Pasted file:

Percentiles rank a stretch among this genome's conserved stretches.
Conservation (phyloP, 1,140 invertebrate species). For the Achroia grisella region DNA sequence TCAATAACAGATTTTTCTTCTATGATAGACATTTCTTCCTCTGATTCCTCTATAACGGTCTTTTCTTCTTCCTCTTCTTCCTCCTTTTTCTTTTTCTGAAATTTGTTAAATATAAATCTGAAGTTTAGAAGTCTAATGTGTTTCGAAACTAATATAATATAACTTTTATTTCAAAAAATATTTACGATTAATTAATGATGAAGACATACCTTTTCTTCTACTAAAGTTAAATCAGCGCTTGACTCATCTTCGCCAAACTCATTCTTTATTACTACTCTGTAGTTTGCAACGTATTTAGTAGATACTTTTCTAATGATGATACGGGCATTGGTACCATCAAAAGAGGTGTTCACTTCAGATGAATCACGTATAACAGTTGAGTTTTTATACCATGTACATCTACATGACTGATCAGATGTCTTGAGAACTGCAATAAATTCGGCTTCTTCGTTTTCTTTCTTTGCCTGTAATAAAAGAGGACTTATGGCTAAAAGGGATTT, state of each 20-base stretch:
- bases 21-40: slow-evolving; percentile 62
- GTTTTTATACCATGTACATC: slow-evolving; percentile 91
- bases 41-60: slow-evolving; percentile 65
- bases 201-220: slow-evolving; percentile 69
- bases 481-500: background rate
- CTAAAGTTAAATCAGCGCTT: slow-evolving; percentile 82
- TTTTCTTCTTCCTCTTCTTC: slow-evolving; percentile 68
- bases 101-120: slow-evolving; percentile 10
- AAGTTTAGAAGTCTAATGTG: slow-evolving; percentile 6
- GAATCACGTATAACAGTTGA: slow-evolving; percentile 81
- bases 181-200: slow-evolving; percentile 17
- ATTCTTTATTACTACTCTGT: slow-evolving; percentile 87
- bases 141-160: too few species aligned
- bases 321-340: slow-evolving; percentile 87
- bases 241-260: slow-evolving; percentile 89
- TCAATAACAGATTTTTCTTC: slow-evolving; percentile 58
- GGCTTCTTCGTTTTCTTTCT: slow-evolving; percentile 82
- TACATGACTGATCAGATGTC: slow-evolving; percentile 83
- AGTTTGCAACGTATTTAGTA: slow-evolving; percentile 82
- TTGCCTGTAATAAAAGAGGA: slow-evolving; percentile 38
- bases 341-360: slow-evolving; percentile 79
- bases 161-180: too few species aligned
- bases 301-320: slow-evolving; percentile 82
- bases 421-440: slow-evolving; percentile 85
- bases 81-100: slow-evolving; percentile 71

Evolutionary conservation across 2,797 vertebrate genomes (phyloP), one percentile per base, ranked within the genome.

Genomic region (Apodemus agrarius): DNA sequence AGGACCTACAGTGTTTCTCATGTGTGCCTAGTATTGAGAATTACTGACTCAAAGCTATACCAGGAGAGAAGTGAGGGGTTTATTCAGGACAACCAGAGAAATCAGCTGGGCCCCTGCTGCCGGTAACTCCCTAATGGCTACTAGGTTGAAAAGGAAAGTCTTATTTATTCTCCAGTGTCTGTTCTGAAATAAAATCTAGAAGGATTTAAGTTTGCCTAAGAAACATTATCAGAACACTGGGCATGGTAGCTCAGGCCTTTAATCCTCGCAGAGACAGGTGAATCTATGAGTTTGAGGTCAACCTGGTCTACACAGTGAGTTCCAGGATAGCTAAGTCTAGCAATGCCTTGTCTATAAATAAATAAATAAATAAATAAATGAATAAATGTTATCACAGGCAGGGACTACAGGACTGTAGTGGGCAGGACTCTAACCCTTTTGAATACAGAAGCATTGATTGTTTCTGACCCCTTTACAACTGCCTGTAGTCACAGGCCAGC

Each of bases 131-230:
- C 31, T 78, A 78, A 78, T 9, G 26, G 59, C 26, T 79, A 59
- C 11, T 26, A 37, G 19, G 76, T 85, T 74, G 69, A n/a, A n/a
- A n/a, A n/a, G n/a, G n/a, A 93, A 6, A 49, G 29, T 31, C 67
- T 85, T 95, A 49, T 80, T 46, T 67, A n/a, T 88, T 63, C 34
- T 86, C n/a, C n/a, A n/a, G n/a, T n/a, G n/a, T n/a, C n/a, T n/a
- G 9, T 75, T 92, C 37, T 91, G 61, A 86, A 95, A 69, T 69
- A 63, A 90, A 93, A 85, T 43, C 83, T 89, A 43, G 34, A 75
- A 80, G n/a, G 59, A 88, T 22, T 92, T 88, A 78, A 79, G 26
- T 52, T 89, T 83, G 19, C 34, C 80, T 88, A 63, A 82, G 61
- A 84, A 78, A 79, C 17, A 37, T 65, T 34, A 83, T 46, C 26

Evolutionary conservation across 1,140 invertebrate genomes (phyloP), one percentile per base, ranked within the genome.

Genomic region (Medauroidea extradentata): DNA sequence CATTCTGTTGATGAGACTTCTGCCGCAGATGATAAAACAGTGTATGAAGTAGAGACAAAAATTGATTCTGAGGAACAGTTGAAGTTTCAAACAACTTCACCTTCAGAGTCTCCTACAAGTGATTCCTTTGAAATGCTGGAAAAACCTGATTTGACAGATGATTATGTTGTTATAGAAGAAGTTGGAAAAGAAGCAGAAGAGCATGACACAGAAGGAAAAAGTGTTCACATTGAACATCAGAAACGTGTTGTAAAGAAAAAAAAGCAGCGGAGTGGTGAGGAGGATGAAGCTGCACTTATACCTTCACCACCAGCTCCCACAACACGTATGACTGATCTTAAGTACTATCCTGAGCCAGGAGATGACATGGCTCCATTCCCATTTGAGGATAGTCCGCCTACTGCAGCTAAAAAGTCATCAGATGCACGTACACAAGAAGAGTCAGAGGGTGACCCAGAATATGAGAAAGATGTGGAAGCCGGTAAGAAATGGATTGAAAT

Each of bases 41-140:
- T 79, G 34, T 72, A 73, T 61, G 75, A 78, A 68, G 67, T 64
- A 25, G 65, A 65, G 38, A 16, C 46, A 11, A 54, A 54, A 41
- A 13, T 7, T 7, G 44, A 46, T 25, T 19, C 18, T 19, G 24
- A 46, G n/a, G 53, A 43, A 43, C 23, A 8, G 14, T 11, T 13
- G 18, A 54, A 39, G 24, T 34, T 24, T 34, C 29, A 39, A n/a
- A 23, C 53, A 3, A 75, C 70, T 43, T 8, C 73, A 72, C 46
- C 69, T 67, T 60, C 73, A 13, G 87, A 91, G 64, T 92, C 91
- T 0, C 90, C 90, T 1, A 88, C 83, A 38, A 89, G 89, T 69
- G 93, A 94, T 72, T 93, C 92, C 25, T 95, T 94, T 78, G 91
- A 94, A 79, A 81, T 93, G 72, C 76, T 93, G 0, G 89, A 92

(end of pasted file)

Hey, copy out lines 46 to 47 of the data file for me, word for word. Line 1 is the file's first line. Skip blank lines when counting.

- A 13, T 7, T 7, G 44, A 46, T 25, T 19, C 18, T 19, G 24
- A 46, G n/a, G 53, A 43, A 43, C 23, A 8, G 14, T 11, T 13